The children who need to remain under supervision would be relocated to one of the states five county juvenile detention facilities, Ashford said. The counties currently don't have the funding to hold extra youth, so Ashford said money would need to be allocated.
Gov. Dave Heineman and the Department of Health and Human Services have not yet reviewed the bill and declined to comment.
For McGill, the bill is an extension of the promise she made to reform youth mental health services in 2008, after several parents dropped their older kids off at hospitals due to no age limit restrictions in the safe haven law. The Legislature later added a 30-day age limit.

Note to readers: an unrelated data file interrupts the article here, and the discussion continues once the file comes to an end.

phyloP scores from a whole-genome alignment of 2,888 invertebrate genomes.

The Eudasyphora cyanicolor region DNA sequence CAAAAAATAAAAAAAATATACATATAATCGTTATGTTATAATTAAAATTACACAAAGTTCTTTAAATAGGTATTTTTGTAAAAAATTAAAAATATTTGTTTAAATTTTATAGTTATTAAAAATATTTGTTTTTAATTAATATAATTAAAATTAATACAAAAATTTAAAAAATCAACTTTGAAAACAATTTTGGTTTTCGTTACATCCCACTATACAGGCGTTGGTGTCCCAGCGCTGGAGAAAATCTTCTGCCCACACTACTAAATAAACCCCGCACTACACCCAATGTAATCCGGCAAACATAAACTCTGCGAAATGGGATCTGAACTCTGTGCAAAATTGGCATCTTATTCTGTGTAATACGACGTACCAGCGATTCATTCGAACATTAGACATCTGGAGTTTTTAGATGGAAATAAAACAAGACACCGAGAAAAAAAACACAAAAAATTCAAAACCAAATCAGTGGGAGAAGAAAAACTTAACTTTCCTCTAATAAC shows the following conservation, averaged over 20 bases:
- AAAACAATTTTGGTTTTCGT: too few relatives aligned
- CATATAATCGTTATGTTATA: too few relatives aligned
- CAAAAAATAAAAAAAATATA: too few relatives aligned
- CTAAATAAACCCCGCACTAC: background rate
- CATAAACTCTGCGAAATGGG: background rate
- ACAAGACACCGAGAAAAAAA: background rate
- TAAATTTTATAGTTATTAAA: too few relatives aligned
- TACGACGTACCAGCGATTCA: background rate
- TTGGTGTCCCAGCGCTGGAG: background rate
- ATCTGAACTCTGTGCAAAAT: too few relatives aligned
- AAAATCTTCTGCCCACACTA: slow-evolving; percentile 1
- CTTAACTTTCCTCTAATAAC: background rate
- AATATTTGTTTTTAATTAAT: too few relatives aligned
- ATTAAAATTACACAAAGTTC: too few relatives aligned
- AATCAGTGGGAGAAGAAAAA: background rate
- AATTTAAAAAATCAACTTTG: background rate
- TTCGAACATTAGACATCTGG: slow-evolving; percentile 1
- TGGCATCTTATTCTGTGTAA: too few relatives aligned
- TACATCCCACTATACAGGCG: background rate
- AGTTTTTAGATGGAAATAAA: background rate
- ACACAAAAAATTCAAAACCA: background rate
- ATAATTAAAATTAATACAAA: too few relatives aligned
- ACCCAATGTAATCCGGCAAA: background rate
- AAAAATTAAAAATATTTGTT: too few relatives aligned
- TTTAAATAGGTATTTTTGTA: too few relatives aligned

Ashford added he's not sure he'd be addressing mental health reform if it weren't for the safe haven debate. McGill said the Legislature got sidetracked with foster care reform last year, and also said this bill is a response to the increased number of mass shootings.
"Now is the time to look back and say what can we do fulfill this promise? What can we do to in light of the increasing number of shootings that are happening in our country?" she said. "I don't think gun control is the primary solution. I think this is."